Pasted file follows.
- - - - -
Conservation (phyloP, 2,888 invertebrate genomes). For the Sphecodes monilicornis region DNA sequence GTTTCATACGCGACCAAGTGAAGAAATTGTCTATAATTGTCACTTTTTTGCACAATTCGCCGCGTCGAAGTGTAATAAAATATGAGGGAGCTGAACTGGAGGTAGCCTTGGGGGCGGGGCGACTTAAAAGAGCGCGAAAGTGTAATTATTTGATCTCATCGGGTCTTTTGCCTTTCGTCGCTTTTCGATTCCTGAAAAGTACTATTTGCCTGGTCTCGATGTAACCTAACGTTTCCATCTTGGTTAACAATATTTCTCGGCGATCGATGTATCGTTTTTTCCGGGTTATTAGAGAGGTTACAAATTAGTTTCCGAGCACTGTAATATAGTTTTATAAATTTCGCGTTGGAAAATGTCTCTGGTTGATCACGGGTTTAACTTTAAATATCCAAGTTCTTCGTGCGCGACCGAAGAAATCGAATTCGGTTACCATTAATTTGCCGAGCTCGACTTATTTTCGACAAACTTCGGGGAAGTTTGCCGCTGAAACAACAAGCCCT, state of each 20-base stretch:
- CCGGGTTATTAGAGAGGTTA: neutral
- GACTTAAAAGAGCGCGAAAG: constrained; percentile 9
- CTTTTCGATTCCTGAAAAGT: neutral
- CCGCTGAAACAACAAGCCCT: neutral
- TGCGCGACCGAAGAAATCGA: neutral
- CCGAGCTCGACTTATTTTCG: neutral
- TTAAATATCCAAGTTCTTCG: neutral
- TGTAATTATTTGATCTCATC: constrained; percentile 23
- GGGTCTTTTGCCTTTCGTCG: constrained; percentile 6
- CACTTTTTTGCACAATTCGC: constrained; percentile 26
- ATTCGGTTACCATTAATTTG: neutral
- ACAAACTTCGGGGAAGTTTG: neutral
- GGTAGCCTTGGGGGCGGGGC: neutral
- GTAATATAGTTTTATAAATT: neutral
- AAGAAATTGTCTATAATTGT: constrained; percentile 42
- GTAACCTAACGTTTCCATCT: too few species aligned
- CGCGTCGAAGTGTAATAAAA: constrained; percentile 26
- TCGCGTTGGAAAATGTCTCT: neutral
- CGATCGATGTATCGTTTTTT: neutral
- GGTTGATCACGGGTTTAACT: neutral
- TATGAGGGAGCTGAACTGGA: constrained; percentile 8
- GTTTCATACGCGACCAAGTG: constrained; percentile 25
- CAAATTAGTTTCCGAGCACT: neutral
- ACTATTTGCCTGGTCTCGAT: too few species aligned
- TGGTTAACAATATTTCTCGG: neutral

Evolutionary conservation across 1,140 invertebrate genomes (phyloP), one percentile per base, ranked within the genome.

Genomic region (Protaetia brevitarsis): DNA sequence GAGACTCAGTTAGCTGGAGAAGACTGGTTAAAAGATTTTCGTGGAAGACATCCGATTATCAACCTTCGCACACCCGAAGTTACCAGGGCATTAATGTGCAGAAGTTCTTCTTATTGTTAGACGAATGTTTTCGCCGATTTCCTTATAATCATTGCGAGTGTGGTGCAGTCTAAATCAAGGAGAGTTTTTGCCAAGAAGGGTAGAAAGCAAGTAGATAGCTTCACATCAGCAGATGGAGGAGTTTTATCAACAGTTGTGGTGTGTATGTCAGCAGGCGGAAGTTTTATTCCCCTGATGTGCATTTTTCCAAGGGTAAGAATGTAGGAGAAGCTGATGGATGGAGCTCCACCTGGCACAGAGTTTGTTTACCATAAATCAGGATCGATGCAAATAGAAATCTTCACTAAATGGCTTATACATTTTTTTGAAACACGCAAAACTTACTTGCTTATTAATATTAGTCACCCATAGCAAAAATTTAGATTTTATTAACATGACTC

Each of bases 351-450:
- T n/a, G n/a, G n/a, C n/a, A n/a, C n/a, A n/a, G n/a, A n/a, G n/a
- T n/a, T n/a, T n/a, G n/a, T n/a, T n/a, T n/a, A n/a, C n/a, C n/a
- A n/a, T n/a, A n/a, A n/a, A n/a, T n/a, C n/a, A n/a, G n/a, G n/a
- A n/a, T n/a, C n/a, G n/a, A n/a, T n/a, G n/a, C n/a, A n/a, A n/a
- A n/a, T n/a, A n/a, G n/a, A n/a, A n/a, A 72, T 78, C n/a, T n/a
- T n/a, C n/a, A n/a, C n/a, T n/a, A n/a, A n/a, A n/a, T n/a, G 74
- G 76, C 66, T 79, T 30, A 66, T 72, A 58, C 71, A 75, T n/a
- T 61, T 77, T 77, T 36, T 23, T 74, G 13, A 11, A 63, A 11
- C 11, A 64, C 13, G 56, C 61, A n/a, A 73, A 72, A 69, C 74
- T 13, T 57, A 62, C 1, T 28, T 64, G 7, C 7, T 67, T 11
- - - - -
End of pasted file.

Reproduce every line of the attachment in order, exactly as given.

Conservation (phyloP, 2,888 invertebrate genomes). For the Sphecodes monilicornis region DNA sequence GTTTCATACGCGACCAAGTGAAGAAATTGTCTATAATTGTCACTTTTTTGCACAATTCGCCGCGTCGAAGTGTAATAAAATATGAGGGAGCTGAACTGGAGGTAGCCTTGGGGGCGGGGCGACTTAAAAGAGCGCGAAAGTGTAATTATTTGATCTCATCGGGTCTTTTGCCTTTCGTCGCTTTTCGATTCCTGAAAAGTACTATTTGCCTGGTCTCGATGTAACCTAACGTTTCCATCTTGGTTAACAATATTTCTCGGCGATCGATGTATCGTTTTTTCCGGGTTATTAGAGAGGTTACAAATTAGTTTCCGAGCACTGTAATATAGTTTTATAAATTTCGCGTTGGAAAATGTCTCTGGTTGATCACGGGTTTAACTTTAAATATCCAAGTTCTTCGTGCGCGACCGAAGAAATCGAATTCGGTTACCATTAATTTGCCGAGCTCGACTTATTTTCGACAAACTTCGGGGAAGTTTGCCGCTGAAACAACAAGCCCT, state of each 20-base stretch:
- CCGGGTTATTAGAGAGGTTA: neutral
- GACTTAAAAGAGCGCGAAAG: constrained; percentile 9
- CTTTTCGATTCCTGAAAAGT: neutral
- CCGCTGAAACAACAAGCCCT: neutral
- TGCGCGACCGAAGAAATCGA: neutral
- CCGAGCTCGACTTATTTTCG: neutral
- TTAAATATCCAAGTTCTTCG: neutral
- TGTAATTATTTGATCTCATC: constrained; percentile 23
- GGGTCTTTTGCCTTTCGTCG: constrained; percentile 6
- CACTTTTTTGCACAATTCGC: constrained; percentile 26
- ATTCGGTTACCATTAATTTG: neutral
- ACAAACTTCGGGGAAGTTTG: neutral
- GGTAGCCTTGGGGGCGGGGC: neutral
- GTAATATAGTTTTATAAATT: neutral
- AAGAAATTGTCTATAATTGT: constrained; percentile 42
- GTAACCTAACGTTTCCATCT: too few species aligned
- CGCGTCGAAGTGTAATAAAA: constrained; percentile 26
- TCGCGTTGGAAAATGTCTCT: neutral
- CGATCGATGTATCGTTTTTT: neutral
- GGTTGATCACGGGTTTAACT: neutral
- TATGAGGGAGCTGAACTGGA: constrained; percentile 8
- GTTTCATACGCGACCAAGTG: constrained; percentile 25
- CAAATTAGTTTCCGAGCACT: neutral
- ACTATTTGCCTGGTCTCGAT: too few species aligned
- TGGTTAACAATATTTCTCGG: neutral

Evolutionary conservation across 1,140 invertebrate genomes (phyloP), one percentile per base, ranked within the genome.

Genomic region (Protaetia brevitarsis): DNA sequence GAGACTCAGTTAGCTGGAGAAGACTGGTTAAAAGATTTTCGTGGAAGACATCCGATTATCAACCTTCGCACACCCGAAGTTACCAGGGCATTAATGTGCAGAAGTTCTTCTTATTGTTAGACGAATGTTTTCGCCGATTTCCTTATAATCATTGCGAGTGTGGTGCAGTCTAAATCAAGGAGAGTTTTTGCCAAGAAGGGTAGAAAGCAAGTAGATAGCTTCACATCAGCAGATGGAGGAGTTTTATCAACAGTTGTGGTGTGTATGTCAGCAGGCGGAAGTTTTATTCCCCTGATGTGCATTTTTCCAAGGGTAAGAATGTAGGAGAAGCTGATGGATGGAGCTCCACCTGGCACAGAGTTTGTTTACCATAAATCAGGATCGATGCAAATAGAAATCTTCACTAAATGGCTTATACATTTTTTTGAAACACGCAAAACTTACTTGCTTATTAATATTAGTCACCCATAGCAAAAATTTAGATTTTATTAACATGACTC

Each of bases 351-450:
- T n/a, G n/a, G n/a, C n/a, A n/a, C n/a, A n/a, G n/a, A n/a, G n/a
- T n/a, T n/a, T n/a, G n/a, T n/a, T n/a, T n/a, A n/a, C n/a, C n/a
- A n/a, T n/a, A n/a, A n/a, A n/a, T n/a, C n/a, A n/a, G n/a, G n/a
- A n/a, T n/a, C n/a, G n/a, A n/a, T n/a, G n/a, C n/a, A n/a, A n/a
- A n/a, T n/a, A n/a, G n/a, A n/a, A n/a, A 72, T 78, C n/a, T n/a
- T n/a, C n/a, A n/a, C n/a, T n/a, A n/a, A n/a, A n/a, T n/a, G 74
- G 76, C 66, T 79, T 30, A 66, T 72, A 58, C 71, A 75, T n/a
- T 61, T 77, T 77, T 36, T 23, T 74, G 13, A 11, A 63, A 11
- C 11, A 64, C 13, G 56, C 61, A n/a, A 73, A 72, A 69, C 74
- T 13, T 57, A 62, C 1, T 28, T 64, G 7, C 7, T 67, T 11